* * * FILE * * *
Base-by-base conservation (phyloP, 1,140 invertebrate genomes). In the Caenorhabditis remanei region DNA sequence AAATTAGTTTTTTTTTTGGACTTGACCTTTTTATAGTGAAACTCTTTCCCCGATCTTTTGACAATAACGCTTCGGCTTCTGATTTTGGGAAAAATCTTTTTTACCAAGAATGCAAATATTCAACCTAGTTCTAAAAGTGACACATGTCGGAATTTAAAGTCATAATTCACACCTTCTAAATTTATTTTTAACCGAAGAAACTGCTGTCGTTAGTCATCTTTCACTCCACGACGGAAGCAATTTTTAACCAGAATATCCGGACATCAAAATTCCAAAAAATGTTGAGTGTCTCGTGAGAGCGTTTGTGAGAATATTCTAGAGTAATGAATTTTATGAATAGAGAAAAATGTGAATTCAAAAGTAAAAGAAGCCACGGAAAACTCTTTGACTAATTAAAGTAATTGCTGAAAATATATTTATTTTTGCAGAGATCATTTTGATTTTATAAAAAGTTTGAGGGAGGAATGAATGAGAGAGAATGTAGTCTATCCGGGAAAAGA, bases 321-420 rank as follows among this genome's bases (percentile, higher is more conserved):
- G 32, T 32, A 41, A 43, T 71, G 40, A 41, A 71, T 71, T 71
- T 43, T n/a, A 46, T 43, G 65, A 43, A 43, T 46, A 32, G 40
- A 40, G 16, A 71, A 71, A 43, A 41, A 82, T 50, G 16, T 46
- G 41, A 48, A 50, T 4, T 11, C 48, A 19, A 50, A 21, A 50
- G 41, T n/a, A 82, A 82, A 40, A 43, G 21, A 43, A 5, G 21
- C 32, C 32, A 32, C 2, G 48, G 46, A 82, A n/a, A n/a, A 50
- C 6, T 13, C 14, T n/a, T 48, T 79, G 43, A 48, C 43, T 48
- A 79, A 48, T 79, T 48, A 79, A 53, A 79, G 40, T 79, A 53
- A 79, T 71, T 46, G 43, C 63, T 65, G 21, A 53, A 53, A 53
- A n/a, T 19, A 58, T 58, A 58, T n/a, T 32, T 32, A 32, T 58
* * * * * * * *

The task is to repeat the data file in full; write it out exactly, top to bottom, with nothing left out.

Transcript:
Base-by-base conservation (phyloP, 1,140 invertebrate genomes). In the Caenorhabditis remanei region DNA sequence AAATTAGTTTTTTTTTTGGACTTGACCTTTTTATAGTGAAACTCTTTCCCCGATCTTTTGACAATAACGCTTCGGCTTCTGATTTTGGGAAAAATCTTTTTTACCAAGAATGCAAATATTCAACCTAGTTCTAAAAGTGACACATGTCGGAATTTAAAGTCATAATTCACACCTTCTAAATTTATTTTTAACCGAAGAAACTGCTGTCGTTAGTCATCTTTCACTCCACGACGGAAGCAATTTTTAACCAGAATATCCGGACATCAAAATTCCAAAAAATGTTGAGTGTCTCGTGAGAGCGTTTGTGAGAATATTCTAGAGTAATGAATTTTATGAATAGAGAAAAATGTGAATTCAAAAGTAAAAGAAGCCACGGAAAACTCTTTGACTAATTAAAGTAATTGCTGAAAATATATTTATTTTTGCAGAGATCATTTTGATTTTATAAAAAGTTTGAGGGAGGAATGAATGAGAGAGAATGTAGTCTATCCGGGAAAAGA, bases 321-420 rank as follows among this genome's bases (percentile, higher is more conserved):
- G 32, T 32, A 41, A 43, T 71, G 40, A 41, A 71, T 71, T 71
- T 43, T n/a, A 46, T 43, G 65, A 43, A 43, T 46, A 32, G 40
- A 40, G 16, A 71, A 71, A 43, A 41, A 82, T 50, G 16, T 46
- G 41, A 48, A 50, T 4, T 11, C 48, A 19, A 50, A 21, A 50
- G 41, T n/a, A 82, A 82, A 40, A 43, G 21, A 43, A 5, G 21
- C 32, C 32, A 32, C 2, G 48, G 46, A 82, A n/a, A n/a, A 50
- C 6, T 13, C 14, T n/a, T 48, T 79, G 43, A 48, C 43, T 48
- A 79, A 48, T 79, T 48, A 79, A 53, A 79, G 40, T 79, A 53
- A 79, T 71, T 46, G 43, C 63, T 65, G 21, A 53, A 53, A 53
- A n/a, T 19, A 58, T 58, A 58, T n/a, T 32, T 32, A 32, T 58